Legal and actuarial advice will also be needed on how any deferral should be implemented. It is likely that any deferral will require the scheme’s schedule of contributions to be amended to prevent the scheme from breaching legal restrictions which prohibit trustees from making any form of employer-related loans (which include deferring sums that have become due and payable to the scheme).
Checks will also need to be made to ensure that any deferral will not have any unintended consequences under the scheme’s winding-up powers, or any contingent funding or security arrangements that may have previously been put in place.
5. Contingent security
Depending on the circumstances, a company may need to consider whether any form of contingent security could be offered to the scheme (either temporarily or over a longer period) in order to get a request for a deferral across the line. This may be necessary where a company is in severe distress, where the proposed deferral period is longer than three months or where an annual or particularly large contribution is due during the deferral period.
The types of contingent security that may be appropriate include parent company guarantees and charges over property or other assets.
6. Don’t forget scheme expenses
Alongside (or as an alternative to) deferring DRCs, a company may also seek to defer payments that will become due to cover scheme expenses or to shift the obligation to pay expenses to the scheme (either temporarily or indefinitely). The same issues as those set out above will need to be considered where this option is proposed.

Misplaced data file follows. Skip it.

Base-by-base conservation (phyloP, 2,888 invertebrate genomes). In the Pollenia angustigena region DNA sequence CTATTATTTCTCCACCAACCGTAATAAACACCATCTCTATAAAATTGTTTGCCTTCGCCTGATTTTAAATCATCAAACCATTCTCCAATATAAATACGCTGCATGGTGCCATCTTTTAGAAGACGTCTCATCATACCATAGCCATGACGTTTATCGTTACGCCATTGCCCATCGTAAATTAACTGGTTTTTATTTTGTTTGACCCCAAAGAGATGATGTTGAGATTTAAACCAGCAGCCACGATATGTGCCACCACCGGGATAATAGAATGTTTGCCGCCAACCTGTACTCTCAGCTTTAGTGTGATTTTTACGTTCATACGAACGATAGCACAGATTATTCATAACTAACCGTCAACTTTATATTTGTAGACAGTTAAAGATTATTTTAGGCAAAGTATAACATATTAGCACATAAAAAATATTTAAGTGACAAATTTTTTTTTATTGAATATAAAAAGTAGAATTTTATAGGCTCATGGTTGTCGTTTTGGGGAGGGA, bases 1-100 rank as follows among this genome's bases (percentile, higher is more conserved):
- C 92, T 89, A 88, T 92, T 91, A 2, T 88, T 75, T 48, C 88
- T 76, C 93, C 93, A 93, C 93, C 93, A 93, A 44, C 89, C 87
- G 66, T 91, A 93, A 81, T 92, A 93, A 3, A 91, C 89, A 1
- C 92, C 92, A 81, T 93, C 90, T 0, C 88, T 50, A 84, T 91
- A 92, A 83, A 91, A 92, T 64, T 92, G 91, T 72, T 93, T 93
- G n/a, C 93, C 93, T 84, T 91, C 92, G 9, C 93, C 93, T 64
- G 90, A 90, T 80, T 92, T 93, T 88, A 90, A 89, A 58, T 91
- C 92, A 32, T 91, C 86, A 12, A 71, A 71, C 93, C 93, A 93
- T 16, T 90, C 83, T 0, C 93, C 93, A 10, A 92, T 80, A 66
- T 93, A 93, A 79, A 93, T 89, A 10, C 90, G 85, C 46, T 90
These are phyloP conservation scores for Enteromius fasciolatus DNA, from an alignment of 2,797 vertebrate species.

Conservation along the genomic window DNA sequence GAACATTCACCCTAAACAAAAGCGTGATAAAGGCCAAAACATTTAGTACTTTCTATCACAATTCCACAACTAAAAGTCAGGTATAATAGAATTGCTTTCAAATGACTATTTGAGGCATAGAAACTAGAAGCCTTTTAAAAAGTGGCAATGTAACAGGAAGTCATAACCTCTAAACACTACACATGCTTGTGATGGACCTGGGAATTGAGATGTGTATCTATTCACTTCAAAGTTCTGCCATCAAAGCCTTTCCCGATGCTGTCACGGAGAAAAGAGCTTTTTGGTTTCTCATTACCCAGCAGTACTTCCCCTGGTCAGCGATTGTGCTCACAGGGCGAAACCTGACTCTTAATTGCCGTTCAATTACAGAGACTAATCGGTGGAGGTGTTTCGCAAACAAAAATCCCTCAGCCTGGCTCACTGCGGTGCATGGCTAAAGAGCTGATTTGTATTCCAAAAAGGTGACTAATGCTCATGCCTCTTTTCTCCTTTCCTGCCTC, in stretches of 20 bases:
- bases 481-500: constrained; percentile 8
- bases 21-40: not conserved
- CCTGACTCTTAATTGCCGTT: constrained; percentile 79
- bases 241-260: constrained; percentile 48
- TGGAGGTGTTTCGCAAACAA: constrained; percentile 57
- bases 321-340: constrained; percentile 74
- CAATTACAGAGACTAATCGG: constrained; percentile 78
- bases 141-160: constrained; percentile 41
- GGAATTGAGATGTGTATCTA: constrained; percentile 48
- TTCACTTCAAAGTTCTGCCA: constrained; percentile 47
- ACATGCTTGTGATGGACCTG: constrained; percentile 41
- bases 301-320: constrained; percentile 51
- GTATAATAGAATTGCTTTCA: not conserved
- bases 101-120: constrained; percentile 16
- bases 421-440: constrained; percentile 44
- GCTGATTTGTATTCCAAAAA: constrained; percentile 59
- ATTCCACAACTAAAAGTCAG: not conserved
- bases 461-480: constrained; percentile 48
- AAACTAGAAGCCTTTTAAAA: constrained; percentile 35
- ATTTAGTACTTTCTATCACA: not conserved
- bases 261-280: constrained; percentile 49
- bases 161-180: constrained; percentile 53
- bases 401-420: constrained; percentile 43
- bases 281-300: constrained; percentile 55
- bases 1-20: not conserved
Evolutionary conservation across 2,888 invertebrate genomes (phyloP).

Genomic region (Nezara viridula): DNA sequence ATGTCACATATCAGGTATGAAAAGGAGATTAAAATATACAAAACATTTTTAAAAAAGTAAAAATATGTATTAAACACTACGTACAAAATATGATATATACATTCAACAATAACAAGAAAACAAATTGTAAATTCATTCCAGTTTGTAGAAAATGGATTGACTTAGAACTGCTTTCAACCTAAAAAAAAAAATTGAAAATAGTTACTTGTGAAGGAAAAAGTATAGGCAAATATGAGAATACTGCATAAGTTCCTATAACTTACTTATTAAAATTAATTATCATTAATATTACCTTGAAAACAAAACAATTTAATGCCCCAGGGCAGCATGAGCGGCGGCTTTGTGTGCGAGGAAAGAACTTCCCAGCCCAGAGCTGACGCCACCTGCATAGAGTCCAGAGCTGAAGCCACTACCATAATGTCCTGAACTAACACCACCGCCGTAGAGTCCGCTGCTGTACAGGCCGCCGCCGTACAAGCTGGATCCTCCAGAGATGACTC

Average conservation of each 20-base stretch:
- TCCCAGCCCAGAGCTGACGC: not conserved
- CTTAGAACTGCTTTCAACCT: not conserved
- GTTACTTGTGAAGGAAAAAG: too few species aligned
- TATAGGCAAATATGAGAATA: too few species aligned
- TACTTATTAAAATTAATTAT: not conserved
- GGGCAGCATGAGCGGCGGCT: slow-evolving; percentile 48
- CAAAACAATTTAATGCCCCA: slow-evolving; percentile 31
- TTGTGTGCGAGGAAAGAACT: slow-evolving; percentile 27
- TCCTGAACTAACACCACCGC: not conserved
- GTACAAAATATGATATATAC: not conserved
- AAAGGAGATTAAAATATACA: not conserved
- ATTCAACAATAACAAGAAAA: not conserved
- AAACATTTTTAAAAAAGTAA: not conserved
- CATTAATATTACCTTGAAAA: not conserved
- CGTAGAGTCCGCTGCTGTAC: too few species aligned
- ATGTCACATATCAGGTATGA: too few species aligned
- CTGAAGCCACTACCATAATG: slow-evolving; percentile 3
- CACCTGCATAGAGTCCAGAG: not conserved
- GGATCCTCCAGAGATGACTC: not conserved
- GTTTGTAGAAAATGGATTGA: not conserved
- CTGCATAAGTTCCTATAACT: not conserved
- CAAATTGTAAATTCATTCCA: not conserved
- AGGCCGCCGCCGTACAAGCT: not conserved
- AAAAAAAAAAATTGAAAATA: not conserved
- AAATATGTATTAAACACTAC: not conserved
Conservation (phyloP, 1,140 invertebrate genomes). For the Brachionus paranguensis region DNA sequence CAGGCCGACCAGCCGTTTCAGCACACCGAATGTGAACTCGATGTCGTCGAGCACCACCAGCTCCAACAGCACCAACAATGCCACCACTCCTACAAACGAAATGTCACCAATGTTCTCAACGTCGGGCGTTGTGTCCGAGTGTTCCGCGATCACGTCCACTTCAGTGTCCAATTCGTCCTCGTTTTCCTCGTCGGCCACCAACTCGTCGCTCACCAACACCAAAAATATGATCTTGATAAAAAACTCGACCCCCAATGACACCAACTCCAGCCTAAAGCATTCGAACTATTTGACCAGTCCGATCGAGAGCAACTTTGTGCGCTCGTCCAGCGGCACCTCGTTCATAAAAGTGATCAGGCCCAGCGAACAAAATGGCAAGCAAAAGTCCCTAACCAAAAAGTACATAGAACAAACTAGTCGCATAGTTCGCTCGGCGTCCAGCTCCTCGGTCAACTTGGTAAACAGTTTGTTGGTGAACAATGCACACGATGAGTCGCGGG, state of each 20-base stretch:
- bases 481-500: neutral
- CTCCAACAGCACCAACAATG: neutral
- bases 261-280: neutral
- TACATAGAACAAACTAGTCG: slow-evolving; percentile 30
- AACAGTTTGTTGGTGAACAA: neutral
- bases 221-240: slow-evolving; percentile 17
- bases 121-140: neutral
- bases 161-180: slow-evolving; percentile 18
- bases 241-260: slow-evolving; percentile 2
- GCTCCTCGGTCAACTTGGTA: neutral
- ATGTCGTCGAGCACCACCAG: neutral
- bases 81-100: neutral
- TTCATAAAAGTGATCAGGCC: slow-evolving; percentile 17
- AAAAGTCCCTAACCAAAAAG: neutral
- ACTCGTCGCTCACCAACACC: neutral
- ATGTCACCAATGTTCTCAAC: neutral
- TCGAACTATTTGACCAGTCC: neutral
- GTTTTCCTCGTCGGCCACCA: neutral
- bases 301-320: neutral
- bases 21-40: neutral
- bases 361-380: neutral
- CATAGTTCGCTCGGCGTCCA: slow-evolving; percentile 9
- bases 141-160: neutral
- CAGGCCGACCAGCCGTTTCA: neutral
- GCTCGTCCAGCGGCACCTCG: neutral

Where it is proposed that a scheme will assume the obligation to pay scheme expenses trustees may have additional concerns about the impact on the scheme’s funding position and/or cash flows and the scheme rules may need to be amended to enable this.
Actuarial valuations and PPF levies
Companies that are in the process of concluding negotiations over the terms of the scheme’s funding arrangements (including any recovery plan) as part of their scheme’s triennial actuarial valuation process should consider whether those negotiations should be extended to allow time for any agreement that may have been reached to be adjusted take account of recent events. The Regulator has said that where schemes are approaching the 15 month deadline for preparing their valuation and agreeing the terms of any recovery plan, they can have up to three months longer to finalise these without the Regulator taking action.
The Regulator is due to issue guidance for schemes and sponsors that are in the middle of or about to embark upon a valuation process in its Annual Funding Statement which is due to be issued by the end of this week. It is hoped that this will make clear how recent events and the corresponding impact on companies’ financial positions should be reflected in the actuarial valuations and recovery plans for such schemes.
Finally, over the medium term, companies should also assess how any reduction in their covenant strength may impact the amount of their scheme’s annual PPF levy and consider how any additional liability will be met.
For further information on the scope for companies with DB schemes to defer contributions to their scheme, please contact:
The contents of this publication are for reference purposes only and may not be current as at the date of accessing this publication. They do not constitute legal advice and should not be relied upon as such. Specific legal advice about your specific circumstances should always be sought separately before taking any action based on this publication.
© Herbert Smith Freehills 2020